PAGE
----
Durham News

New report shows traffic-stop disparities, but offers reasons

Police made 25,630 traffic stops in 2013, 60 percent involving black drivers and 37 percent involving white. Seven percent of the black motorists stopped were searched; 1 percent of the white.

Officers of the Durham Police Department’s traffic services unit, primarily looking for speeders and impaired drivers, made 5,262 of the stops. Their figures were 45 percent black, 40 percent white, the rest Asian, native American and “other.”

Those figures are from a “2013 Bias Based Policing Traffic Report” compiled for City Manager Tom Bonfield. An executive review is at bit.ly/1xdvOAH.

Bonfield was not surprised by the numbers.

“It’s kind of old news,” he said, nothing that “we hadn’t already kind of known when we went through our discussions with the Human Relations Commission, and, certainly, our evaluation.

“Do we like what’s there? No. That’s why we’re doing many of the things we’re doing to try to get a better handle on that,” he said.

Similar reports are due from Durham police every six months, in one of the measures the city has begun to address alleged racial profiling.

The police report acknowledges racial disparity, but, in an accompanying memo, Police Chief Jose L. Lopez says the data is “consistent with the demographics and crime statistics of (officers’) assignments” rather than racial bias.

The department reviewed data for each officer and found 27 who made at least 25 traffic stops with a minority-motorist rate of 80 percent or more. All but five of those officers were working in Districts 1 or 4, which have the highest crime rates among the city’s five police districts and the highest minority populations.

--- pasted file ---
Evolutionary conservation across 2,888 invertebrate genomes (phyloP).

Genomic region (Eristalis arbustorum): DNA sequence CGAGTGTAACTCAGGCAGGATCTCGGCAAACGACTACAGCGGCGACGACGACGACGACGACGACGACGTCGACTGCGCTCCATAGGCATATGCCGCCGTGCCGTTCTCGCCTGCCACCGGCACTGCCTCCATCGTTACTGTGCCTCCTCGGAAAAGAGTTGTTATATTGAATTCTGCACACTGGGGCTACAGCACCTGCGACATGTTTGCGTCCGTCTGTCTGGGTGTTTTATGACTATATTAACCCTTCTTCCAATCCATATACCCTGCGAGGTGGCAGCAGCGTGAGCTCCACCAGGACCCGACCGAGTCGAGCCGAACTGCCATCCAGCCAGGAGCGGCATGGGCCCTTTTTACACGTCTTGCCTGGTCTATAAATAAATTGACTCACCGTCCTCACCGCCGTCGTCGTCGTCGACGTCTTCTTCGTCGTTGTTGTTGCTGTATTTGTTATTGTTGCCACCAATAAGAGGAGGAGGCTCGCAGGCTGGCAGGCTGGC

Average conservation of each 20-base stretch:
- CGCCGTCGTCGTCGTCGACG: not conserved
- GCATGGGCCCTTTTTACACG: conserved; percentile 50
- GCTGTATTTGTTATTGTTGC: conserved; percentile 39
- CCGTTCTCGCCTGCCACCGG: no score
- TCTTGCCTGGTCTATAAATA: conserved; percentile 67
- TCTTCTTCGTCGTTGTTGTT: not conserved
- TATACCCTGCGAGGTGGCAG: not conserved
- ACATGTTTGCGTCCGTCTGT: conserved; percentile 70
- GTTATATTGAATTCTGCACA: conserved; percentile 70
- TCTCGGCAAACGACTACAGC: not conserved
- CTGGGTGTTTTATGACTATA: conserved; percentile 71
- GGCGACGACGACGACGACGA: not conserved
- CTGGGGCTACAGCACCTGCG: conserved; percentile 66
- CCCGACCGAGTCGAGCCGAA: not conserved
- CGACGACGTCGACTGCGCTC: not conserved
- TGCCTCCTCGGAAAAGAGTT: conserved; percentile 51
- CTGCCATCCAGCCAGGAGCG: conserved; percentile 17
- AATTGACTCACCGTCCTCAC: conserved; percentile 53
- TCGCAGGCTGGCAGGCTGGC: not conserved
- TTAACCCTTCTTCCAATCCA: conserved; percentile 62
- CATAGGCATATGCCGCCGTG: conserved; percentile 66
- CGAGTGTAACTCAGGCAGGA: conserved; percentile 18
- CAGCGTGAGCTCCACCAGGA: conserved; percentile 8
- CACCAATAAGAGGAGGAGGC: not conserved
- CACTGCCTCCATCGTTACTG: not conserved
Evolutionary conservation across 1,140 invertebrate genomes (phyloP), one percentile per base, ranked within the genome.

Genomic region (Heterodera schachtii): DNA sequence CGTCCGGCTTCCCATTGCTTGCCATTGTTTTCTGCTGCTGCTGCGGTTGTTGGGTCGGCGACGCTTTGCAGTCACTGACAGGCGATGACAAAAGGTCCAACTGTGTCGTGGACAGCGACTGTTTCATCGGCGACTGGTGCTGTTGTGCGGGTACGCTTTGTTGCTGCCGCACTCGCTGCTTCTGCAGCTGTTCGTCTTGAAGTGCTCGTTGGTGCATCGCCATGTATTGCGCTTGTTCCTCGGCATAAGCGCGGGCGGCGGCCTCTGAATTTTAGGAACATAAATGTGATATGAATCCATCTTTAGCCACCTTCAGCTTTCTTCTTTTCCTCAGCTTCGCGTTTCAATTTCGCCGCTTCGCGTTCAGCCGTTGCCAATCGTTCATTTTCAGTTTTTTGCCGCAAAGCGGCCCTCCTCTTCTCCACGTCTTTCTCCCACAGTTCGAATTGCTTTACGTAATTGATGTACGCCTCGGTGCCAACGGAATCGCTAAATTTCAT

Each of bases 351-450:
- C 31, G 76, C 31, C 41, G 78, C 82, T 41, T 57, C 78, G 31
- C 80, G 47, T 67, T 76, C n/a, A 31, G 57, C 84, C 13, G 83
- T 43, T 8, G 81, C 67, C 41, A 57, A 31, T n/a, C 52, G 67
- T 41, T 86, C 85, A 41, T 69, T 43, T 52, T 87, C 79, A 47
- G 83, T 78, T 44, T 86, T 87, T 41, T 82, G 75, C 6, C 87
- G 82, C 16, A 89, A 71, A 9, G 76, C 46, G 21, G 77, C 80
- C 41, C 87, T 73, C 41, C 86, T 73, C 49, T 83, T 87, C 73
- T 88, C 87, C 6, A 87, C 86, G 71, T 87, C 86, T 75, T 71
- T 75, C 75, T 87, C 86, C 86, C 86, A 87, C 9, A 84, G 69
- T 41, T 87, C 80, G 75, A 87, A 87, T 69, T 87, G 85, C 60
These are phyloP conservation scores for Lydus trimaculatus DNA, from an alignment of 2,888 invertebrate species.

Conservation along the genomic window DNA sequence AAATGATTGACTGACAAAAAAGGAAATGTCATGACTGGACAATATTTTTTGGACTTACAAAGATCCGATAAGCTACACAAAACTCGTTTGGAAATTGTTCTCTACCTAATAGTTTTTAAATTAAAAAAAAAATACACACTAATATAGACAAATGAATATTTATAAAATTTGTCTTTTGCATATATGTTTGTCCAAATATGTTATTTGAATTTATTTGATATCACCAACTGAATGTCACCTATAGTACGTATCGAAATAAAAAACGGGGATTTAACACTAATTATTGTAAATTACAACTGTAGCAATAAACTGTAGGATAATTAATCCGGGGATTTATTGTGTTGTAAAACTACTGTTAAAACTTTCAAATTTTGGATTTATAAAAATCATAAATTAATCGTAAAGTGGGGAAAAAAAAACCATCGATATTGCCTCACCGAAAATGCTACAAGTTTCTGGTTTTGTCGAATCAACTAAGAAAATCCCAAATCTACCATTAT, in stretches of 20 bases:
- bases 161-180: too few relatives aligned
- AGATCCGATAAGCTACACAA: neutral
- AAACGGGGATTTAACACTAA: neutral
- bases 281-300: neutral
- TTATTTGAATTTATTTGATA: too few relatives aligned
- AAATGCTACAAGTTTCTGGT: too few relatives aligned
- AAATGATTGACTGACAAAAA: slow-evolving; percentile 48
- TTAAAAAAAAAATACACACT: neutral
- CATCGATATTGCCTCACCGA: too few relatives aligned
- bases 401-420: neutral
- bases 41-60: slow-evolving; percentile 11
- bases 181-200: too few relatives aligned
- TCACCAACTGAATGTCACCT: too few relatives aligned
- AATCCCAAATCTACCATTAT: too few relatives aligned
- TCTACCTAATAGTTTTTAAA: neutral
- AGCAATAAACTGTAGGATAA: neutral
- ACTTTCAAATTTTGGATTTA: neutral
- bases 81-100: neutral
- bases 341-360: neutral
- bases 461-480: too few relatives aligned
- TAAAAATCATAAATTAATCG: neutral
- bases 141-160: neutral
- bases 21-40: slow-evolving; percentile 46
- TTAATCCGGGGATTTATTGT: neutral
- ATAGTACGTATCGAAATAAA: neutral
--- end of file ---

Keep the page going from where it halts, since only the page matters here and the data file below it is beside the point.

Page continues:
According to the 2010 U.S. Census, the city’s population is 43 percent white, 41 percent black. Forty percent of 2013 traffic stops, according to the report, were made in a 7.28-square mile “density zone” – 6.7 percent of the city’s total area, 108.6 square miles.

In the density zone, covering most of Northeast Central Durham and a section of northern Durham, the population is 61 percent black. In 2013, 29 percent of the city’s reported crimes occurred there, and 31.3 percent of the 911 calls for service, according to the report.

“Is there a disparity? Yeah,” Bonfield said, “but to what extent you can say it’s justified based on location and those kinds of things – it becomes somewhat of a subjective evaluation.”

The report also notes that, of those white motorists who were stopped, 50 percent got tickets; black motorists, 40 percent. In comparison with other North Carolina cities, though, Durham’s traffic-stop and search disparities stand out.

•  In Fayetteville, for example, 39 percent of 2013 stops involved white drivers, 58 percent black; 1 percent of the whites were searched, 5 percent of the black. Fayetteville’s population is 46 percent white, 42 percent black.



•  In Greensboro, whites accounted for 42 percent of the stops, blacks 55 percent; 2 percent of whites were searched, 4 percent of blacks. Greensboro’s population is 48 percent white, 41 percent black.



•  In Winston-Salem, 52 percent of stops were of white motorists, 46 percent of black; 1 percent of whites were searched, 2 percent of blacks. Winston-Salem’s population is 51 percent white, 35 percent black.



“We see clearly that disparities exist (in Durham), that’s consistent with what we had already discovered. But that’s the beginning of the process for us to be transparent about facts,” Bonfield said.

Lopez said his department has begun collecting more detailed data on traffic-stop locations and searches conducted with drivers’ and passengers’ consent. Responding to the racial disparities, the city administration now requires police to get signed permission before conducting consent searches, a measure expected to reduce the racial disparity in stops and searches.

“Hopefully as we (get) additional traffic-stop data and these new reporting details we’ll be able to delve down further,” Bonfield said.

“I think there will be people who will say, ‘See, I told you there was profiling.’ ... I don’t think there’s enough information to prove it one way or the other.”

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